In limbo
Marine Corps Gen. Peter Pace is a rarity, a four-star officer without a portfolio.

He watched last week as his successor, Adm. Edmund P. Giambastiani Jr., was sworn in as Joint Chiefs of Staff vice chairman. Gen. Pace has been confirmed by the Senate as the next Joint Chiefs chairman, succeeding Air Force Gen. Richard Myers. But Gen. Myers' four-year term does not end until Oct. 1, leaving Gen. Pace temporarily with no place to go. "He's a four-star general without a job," a Pentagon official said. "Not a common occurrence."

The official said Gen. Pace plans to keep a low profile so as not to overshadow Gen. Myers' waning weeks in office. Gen. Pace plans to travel to get a feel for the state of America's stretched armed forces and to do some advising behind the scenes.

Costly POW search
The Pentagon recently suspended efforts to recover the remains of U.S. service personnel from North Korea, but not before spending millions that critics say fueled Pyongyang's military.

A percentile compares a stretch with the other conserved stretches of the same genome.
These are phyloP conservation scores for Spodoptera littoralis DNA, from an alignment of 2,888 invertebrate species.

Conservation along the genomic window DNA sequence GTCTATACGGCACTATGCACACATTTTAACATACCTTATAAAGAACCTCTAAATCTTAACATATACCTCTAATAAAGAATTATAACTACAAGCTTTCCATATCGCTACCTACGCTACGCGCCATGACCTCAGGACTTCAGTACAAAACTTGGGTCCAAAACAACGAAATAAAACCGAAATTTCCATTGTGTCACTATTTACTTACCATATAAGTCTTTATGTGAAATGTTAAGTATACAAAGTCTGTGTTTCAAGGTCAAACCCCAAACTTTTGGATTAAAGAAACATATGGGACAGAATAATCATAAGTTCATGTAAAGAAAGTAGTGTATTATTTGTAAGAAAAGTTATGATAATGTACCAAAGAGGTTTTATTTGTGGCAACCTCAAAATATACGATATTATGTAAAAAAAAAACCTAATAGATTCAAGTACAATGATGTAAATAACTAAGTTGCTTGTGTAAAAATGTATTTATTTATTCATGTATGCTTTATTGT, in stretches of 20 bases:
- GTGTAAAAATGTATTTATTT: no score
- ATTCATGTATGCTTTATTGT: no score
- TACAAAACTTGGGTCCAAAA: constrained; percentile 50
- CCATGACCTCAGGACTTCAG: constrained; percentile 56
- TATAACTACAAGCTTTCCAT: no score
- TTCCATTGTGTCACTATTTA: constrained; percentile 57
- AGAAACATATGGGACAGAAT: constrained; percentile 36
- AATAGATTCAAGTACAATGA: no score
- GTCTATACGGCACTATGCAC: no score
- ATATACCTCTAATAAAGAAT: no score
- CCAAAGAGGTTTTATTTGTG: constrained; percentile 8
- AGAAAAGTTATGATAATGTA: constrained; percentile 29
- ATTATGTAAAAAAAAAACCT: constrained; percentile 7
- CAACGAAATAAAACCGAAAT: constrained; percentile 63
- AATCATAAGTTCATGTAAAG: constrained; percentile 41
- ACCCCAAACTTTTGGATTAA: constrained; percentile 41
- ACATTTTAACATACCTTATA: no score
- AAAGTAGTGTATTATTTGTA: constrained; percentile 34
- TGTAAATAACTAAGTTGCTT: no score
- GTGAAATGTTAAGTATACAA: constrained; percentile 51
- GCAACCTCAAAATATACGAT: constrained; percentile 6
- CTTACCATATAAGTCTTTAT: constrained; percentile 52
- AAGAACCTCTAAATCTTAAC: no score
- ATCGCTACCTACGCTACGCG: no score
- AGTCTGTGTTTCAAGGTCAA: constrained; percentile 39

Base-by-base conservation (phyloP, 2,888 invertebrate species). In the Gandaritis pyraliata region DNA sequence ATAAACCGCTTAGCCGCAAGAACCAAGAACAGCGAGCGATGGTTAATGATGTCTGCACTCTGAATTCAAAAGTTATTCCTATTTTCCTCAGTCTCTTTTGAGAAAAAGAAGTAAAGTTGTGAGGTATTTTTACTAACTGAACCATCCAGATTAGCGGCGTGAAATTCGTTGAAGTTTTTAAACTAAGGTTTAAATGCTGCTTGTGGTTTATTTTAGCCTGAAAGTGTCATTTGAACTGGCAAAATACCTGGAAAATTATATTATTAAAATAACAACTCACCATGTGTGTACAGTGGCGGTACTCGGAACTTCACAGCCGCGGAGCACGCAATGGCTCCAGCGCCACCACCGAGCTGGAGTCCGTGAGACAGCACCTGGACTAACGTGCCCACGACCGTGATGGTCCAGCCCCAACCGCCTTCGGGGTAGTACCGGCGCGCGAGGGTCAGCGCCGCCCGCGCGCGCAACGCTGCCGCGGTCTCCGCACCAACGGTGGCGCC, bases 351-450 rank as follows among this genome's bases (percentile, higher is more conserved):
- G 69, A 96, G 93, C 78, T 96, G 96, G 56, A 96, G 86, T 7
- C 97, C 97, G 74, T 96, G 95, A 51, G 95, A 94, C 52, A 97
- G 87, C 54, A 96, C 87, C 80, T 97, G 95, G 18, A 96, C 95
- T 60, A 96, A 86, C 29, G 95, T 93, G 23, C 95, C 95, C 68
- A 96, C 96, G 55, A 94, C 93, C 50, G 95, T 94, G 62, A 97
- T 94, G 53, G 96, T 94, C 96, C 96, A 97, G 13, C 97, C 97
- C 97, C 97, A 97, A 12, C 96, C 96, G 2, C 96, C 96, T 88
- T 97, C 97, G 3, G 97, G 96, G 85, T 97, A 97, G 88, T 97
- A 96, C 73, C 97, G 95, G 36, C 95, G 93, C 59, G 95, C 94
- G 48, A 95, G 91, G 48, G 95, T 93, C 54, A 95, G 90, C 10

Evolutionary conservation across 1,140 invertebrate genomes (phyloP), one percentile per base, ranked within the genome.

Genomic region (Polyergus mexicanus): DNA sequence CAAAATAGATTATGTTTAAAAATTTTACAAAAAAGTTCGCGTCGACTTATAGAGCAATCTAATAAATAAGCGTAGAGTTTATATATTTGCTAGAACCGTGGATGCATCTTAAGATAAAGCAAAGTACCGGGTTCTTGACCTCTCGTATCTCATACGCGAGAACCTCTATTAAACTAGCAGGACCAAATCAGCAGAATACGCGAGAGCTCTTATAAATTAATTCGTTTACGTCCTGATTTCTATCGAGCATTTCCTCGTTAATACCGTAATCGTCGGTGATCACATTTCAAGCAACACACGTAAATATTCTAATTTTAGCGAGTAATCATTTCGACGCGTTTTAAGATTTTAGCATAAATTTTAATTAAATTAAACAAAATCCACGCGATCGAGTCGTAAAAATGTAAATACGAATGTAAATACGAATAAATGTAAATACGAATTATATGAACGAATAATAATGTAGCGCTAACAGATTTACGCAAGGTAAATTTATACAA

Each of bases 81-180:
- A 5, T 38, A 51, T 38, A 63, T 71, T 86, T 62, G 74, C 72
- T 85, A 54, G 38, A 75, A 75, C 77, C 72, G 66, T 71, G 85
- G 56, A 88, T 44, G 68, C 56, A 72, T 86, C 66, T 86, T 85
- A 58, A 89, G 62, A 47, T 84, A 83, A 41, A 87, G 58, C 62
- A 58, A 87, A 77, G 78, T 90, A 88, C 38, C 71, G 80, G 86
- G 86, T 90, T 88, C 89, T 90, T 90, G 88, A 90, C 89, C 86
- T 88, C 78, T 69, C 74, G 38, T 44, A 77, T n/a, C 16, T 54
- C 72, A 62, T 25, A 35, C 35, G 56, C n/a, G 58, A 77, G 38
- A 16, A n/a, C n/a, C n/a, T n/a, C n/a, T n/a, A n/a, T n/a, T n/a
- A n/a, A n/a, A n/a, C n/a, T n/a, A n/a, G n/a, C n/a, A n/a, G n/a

The U.S. Pacific Command stated in May that it halted the search in the communist state for remains of those killed in the Korean War until "after they have created an appropriate environment."

The program was stopped after U.S. military personnel sent their gear to North Korea for the next search effort, and now there are no signs it will be returned.

According to military officials, U.S. military commanders opposed the search operations because they were contrary to U.S. strategy toward North Korea. Costs of the operations have been several million dollars a year since 2003, including $2.1 million spent on joint recovery operations that year.

"Look at the amount of money we're paying," one official told us. "Are we feeding and caring for the very same troops that we could potentially fight in a future conflict?"

China's western woes
Former Australian air force officer Martin Andrew, who specializes in China's military, says Beijing is facing the prospect of more armed insurgency in two western provinces, Xinjiang and Tibet.